Ann Gleig and Joy Brennan
The strands of thought linking Buddhist liberation from suffering and the aims of social justice are aligned with the Buddha’s realization that “I and all beings at once enter enlightenment,” affirming the interdependent nature of reality. Yet despite our best intentions, why do deeply embedded habit formations—and inherent bias— continue to arise and perpetuate suffering? This harmful trend exists in primarily white, cis-gender dharma communities where BIPOC and LGBTQ practitioners can feel marginalized, unless and until this trend is directly addressed and disrupted. Healing is possible, but first must come an understanding of how the mind perpetuates suffering. How do these strands of conditioned mind, and our intentions and capacity for realization, interrelate?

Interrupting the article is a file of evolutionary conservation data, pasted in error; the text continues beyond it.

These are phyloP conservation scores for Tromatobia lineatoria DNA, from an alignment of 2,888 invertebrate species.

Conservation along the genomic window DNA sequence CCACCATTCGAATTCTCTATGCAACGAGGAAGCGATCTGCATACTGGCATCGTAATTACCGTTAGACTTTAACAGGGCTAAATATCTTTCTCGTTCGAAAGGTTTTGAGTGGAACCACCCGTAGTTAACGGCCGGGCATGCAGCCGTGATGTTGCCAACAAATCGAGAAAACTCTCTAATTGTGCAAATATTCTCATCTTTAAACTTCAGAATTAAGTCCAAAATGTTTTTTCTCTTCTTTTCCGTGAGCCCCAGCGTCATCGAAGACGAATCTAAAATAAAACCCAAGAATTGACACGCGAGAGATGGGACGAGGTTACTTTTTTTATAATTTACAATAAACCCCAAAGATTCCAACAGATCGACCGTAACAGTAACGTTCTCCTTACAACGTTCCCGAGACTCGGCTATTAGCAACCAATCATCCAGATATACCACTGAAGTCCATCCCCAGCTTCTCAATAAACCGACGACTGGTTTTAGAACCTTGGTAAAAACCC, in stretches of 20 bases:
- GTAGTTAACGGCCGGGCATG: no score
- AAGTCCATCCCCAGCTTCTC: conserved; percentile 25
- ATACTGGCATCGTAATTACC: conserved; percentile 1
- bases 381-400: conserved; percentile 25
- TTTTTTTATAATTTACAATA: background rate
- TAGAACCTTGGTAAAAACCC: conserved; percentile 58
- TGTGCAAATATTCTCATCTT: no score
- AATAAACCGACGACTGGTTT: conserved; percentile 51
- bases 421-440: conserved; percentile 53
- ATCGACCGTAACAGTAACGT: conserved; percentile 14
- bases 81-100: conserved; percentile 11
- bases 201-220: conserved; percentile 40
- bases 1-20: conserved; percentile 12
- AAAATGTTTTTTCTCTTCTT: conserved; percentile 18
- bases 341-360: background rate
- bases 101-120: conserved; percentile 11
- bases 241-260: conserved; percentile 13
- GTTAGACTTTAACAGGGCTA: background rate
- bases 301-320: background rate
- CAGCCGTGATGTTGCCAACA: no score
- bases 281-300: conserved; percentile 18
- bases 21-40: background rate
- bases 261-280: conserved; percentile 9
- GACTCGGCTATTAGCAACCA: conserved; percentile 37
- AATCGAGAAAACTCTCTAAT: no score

This evening presentation on the dynamics between Buddhist liberation and social justice was led by Soto Zen priest and Professor Joy Brennan, a specialist in Yogacara philosophy, and Professor Ann Gleig who specializes in Buddhism in America. The program took place on March 19 with over 80 participants on Zoom.
You can follow along with their presentations by downloading the attached Powerpoints as PDFs.
Both Dr. Gleig and Dr. Brennan donated their honorarium to the MRO Fund for Diversity, Equity, Inclusion and Justice. The DEIJ Fund exists to address historical economic inequities for Black, Indigenous, Asian and other People of Color, particularly in the United States. It is intended to provide ease and support of spiritual practice in this Zen Buddhist community by providing funds for visiting BIPOC teachers and retreat leaders and for BIPOC residencies.